15. Johnny

    even if we do know something, we can’t know that we know it

    What does it mean to know that we know something? Does it mean self-awareness about what we know? Does it mean more certain knowledge that we know something above regular everyday “knowing” something? Does it mean having a rock solid epistemological foundation for everything we know?

    If it means any of those things, I’m not sure how the Christian is fundamentally better off. I mean, the epistemological foundation you are pointing to is based on an assumption. Assumptions are shaky anyway, but by your own criteria its shaky.

    Can you know for sure your world view is correct? You pointed to the majority of people believing in God as evidence your world view is probably correct. But only a minority subscribe to Christianity, despite your claim that our minds are aimed at truth. So by your criteria, you can’t know its correct.

    Anyway, you say that a mind that is not aimed at truth is unable to determine truth from falsehood. But that doesn’t seem like a safe assumption. You already admitted at least that truth may be good for survival (I think you’re understating it). So that assumption might not be great. And I think you have to admit that most people in this world are unable to determine truth from falsehood. So even with your theory that people’s minds are “aimed at truth”, even still most people can’t determine truth. So how do you win? What is the difference between being able to be right, to be able to know you are right, and to think you are right, and yet… you’re wrong, just like all the Muslims and Buddhists and atheists etc, compared to not being able to know for sure you are right, but quite possibly being often right anyway? If atheism results in inscrutable probability for being right, neither can you really pull your calculator out and figure out the probability that your world view is right. You think its right, but you can’t calculate it. Its probability of being right is inscrutable.

    The human experience is that gravity is right. Could it be wrong? Yeah, if we are brains in vats. It seems certain, because we can’t do anything which contradicts it. Compare it to your world view which you already conceded was based on its foundation an assumption. One that by your own criteria could be shaky.

    You say that if evolution is true we can’t in principle know what the probability of any belief being true is. I don’t know that this is true. I mean, is gravity true? If for the sake of argument, not believing in gravity gave an evolutionary advantage, would it mean we couldn’t discover that gravity is true? Or if there is an evolutionary advantage in believing the earth is flat, we can’t discover it is round, and know it? I’m struggling to buy into that.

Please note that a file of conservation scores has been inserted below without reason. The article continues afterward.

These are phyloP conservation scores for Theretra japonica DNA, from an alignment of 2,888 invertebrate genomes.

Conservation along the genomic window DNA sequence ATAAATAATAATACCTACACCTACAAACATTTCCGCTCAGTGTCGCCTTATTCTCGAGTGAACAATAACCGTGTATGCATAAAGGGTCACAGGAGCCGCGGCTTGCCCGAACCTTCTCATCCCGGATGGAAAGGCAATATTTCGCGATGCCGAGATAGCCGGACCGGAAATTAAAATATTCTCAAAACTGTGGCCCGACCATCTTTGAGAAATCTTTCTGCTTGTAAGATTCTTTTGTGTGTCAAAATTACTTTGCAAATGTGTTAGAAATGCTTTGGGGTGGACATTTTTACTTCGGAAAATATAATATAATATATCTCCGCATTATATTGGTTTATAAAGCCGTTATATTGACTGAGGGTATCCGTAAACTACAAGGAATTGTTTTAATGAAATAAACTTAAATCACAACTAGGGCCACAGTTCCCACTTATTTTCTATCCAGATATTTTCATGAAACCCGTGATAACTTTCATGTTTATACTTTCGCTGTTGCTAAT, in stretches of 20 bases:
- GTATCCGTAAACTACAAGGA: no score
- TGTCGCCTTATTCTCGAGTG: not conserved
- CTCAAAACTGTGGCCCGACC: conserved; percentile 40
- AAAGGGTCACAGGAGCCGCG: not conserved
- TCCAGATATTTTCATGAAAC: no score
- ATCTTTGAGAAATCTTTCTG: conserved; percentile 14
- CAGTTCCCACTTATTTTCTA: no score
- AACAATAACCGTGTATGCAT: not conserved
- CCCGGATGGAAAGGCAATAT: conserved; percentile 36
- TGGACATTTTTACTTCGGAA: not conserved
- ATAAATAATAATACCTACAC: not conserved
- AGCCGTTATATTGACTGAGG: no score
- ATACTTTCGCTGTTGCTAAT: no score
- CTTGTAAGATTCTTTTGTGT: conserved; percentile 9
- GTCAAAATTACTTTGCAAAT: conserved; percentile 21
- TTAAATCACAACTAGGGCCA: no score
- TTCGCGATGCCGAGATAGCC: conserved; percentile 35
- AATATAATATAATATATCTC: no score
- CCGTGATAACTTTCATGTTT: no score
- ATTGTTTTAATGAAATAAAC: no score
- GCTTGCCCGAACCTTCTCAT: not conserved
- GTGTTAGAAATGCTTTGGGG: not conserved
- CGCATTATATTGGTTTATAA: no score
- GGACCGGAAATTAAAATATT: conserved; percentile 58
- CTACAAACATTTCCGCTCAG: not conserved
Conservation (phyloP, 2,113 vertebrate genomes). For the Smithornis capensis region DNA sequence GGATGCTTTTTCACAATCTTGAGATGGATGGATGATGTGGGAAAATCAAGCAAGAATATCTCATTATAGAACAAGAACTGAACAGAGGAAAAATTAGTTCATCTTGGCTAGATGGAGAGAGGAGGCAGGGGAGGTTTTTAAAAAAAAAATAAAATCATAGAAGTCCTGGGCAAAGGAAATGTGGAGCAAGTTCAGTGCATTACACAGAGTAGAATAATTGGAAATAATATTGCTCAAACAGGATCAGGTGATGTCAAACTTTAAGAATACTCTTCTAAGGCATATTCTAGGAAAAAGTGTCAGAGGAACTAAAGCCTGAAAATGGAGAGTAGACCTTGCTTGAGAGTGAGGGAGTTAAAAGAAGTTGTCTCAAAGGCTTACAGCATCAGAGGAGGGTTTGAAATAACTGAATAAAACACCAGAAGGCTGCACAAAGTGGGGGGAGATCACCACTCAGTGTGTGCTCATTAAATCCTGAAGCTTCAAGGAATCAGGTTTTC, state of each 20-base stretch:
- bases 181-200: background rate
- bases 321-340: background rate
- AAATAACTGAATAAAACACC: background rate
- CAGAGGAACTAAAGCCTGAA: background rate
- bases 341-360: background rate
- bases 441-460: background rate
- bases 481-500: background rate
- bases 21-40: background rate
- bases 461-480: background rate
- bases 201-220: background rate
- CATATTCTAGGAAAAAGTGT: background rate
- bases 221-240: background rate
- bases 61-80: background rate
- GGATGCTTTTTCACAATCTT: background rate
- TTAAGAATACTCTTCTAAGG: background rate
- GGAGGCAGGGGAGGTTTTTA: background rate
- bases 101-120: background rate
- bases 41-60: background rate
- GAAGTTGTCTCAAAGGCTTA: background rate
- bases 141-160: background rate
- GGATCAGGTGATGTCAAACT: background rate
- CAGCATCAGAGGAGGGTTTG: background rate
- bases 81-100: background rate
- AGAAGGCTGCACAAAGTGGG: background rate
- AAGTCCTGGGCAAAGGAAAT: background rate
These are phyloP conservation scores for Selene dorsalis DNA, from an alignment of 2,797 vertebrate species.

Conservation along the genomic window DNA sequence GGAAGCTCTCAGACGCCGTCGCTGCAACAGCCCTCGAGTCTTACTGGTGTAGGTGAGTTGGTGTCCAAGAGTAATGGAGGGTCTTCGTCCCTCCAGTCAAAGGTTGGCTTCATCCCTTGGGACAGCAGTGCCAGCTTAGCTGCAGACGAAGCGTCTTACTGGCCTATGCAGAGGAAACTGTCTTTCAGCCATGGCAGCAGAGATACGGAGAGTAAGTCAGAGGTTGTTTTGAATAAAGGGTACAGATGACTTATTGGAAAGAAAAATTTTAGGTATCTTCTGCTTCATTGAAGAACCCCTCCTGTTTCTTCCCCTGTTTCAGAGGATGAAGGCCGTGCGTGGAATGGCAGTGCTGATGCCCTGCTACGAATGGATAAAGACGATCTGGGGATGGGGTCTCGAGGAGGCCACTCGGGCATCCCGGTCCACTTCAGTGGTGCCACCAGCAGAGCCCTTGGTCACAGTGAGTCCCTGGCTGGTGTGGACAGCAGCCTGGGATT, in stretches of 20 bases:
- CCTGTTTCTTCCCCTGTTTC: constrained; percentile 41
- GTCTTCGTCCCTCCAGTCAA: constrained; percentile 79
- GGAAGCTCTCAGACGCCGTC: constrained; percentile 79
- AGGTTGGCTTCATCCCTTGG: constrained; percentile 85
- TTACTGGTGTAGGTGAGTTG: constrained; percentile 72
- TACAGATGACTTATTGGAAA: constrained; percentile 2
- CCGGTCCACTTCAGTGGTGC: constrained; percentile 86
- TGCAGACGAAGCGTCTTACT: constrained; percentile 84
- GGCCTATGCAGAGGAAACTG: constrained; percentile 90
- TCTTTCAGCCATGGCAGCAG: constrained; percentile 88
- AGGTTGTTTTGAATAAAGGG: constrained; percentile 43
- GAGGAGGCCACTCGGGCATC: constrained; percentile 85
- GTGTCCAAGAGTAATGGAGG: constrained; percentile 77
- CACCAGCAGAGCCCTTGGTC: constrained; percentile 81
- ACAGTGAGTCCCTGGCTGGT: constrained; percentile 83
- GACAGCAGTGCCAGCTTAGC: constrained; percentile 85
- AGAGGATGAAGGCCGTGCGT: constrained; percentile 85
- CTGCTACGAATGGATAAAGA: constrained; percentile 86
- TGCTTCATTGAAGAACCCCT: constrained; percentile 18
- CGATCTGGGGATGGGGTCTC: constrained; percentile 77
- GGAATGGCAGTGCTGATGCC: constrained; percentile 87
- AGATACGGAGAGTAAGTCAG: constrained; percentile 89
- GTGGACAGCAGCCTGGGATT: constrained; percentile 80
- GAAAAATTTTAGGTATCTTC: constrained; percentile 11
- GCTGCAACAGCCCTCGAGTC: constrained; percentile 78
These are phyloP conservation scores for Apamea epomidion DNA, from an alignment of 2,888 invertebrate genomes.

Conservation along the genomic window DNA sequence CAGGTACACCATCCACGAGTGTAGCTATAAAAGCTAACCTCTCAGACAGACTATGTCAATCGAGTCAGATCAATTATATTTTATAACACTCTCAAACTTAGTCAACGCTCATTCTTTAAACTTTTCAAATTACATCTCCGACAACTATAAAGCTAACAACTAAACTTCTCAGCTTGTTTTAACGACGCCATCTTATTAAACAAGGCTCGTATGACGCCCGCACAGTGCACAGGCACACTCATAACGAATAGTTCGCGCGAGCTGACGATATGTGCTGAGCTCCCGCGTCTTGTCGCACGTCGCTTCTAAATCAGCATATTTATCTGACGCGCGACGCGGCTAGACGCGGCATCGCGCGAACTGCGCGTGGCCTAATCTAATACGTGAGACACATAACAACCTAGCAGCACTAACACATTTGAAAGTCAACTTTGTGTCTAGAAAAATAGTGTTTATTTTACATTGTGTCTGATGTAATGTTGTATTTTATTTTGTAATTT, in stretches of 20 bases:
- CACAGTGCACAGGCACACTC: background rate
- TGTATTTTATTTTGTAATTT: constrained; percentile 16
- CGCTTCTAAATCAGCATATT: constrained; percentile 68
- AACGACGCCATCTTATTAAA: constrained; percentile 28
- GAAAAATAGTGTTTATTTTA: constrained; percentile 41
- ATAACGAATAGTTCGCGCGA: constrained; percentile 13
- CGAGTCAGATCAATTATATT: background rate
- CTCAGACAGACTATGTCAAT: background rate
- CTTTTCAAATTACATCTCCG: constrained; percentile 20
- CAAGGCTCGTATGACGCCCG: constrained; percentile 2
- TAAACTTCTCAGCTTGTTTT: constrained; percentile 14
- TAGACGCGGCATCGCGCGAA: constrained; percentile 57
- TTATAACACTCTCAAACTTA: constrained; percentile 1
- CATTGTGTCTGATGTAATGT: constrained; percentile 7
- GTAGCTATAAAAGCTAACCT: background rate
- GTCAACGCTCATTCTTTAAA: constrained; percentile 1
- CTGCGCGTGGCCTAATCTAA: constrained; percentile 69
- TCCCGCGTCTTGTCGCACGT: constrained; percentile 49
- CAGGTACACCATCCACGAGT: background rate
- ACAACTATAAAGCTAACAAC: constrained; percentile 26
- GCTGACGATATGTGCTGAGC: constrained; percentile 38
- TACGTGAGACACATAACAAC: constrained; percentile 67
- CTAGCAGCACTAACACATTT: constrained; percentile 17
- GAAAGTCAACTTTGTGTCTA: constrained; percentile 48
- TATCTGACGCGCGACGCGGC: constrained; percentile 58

You say that evolution involves “thorough going” inscrutability, because at its base rests what you call “mind aim” of survival, which might be unaligned with truth. But at the base of your world view also rests an assumption, or probably many assumptions. If those unproven assumptions are untrue, then your world view comes down just as surely. Maybe even more surely, since at least the atheist is basing what he thinks he knows on repeatable experiment, which seems likely to have something to do with truth.

    You say that if the fundamental malfunction of human mental faculties is that they’re aimed squarely away from God, then that casts serious doubt on how good the evidence for evolution really is. So its a mexican standoff then. If atheistic evolution is true, then it casts doubt on you self-justifying your religion because your mind is not directed towards truth, but towards survival. So you cannot know the truth. If Christianity is true, according to you, the malfunction of human faculties being aimed away from God, means you cannot know the truth. In either case, you can’t know you are right. You can believe it, you can hope for it, but you can’t know it, because you don’t know if you are the one with the warped mind.